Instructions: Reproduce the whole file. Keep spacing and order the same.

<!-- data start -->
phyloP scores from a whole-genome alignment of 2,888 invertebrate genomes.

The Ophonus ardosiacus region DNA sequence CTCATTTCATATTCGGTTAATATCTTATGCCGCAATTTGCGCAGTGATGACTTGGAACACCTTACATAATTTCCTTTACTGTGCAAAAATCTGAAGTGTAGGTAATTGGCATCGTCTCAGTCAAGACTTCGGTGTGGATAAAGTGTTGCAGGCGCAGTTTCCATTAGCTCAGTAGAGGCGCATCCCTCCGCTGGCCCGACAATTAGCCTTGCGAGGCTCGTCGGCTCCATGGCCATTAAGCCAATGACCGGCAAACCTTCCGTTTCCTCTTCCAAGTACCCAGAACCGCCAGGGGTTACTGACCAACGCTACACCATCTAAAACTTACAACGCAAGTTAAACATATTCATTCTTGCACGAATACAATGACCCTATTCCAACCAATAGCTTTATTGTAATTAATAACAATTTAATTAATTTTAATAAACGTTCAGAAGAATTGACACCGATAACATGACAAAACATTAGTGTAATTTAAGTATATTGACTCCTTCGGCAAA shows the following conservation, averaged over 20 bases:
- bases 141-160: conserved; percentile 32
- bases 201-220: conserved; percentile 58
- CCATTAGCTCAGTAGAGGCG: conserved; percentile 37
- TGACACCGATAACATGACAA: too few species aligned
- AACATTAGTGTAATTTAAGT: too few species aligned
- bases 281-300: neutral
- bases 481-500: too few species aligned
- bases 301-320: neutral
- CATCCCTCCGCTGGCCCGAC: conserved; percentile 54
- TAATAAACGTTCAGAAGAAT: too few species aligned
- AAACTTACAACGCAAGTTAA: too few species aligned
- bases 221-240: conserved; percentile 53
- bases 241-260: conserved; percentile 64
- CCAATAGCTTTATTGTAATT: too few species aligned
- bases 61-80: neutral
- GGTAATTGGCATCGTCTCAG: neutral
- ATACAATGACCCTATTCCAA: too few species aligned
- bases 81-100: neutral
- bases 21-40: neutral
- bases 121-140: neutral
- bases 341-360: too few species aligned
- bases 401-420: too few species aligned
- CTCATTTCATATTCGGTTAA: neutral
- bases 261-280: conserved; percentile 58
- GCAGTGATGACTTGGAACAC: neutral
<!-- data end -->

phyloP scores from a whole-genome alignment of 2,888 invertebrate genomes.

The Ophonus ardosiacus region DNA sequence CTCATTTCATATTCGGTTAATATCTTATGCCGCAATTTGCGCAGTGATGACTTGGAACACCTTACATAATTTCCTTTACTGTGCAAAAATCTGAAGTGTAGGTAATTGGCATCGTCTCAGTCAAGACTTCGGTGTGGATAAAGTGTTGCAGGCGCAGTTTCCATTAGCTCAGTAGAGGCGCATCCCTCCGCTGGCCCGACAATTAGCCTTGCGAGGCTCGTCGGCTCCATGGCCATTAAGCCAATGACCGGCAAACCTTCCGTTTCCTCTTCCAAGTACCCAGAACCGCCAGGGGTTACTGACCAACGCTACACCATCTAAAACTTACAACGCAAGTTAAACATATTCATTCTTGCACGAATACAATGACCCTATTCCAACCAATAGCTTTATTGTAATTAATAACAATTTAATTAATTTTAATAAACGTTCAGAAGAATTGACACCGATAACATGACAAAACATTAGTGTAATTTAAGTATATTGACTCCTTCGGCAAA shows the following conservation, averaged over 20 bases:
- bases 141-160: conserved; percentile 32
- bases 201-220: conserved; percentile 58
- CCATTAGCTCAGTAGAGGCG: conserved; percentile 37
- TGACACCGATAACATGACAA: too few species aligned
- AACATTAGTGTAATTTAAGT: too few species aligned
- bases 281-300: neutral
- bases 481-500: too few species aligned
- bases 301-320: neutral
- CATCCCTCCGCTGGCCCGAC: conserved; percentile 54
- TAATAAACGTTCAGAAGAAT: too few species aligned
- AAACTTACAACGCAAGTTAA: too few species aligned
- bases 221-240: conserved; percentile 53
- bases 241-260: conserved; percentile 64
- CCAATAGCTTTATTGTAATT: too few species aligned
- bases 61-80: neutral
- GGTAATTGGCATCGTCTCAG: neutral
- ATACAATGACCCTATTCCAA: too few species aligned
- bases 81-100: neutral
- bases 21-40: neutral
- bases 121-140: neutral
- bases 341-360: too few species aligned
- bases 401-420: too few species aligned
- CTCATTTCATATTCGGTTAA: neutral
- bases 261-280: conserved; percentile 58
- GCAGTGATGACTTGGAACAC: neutral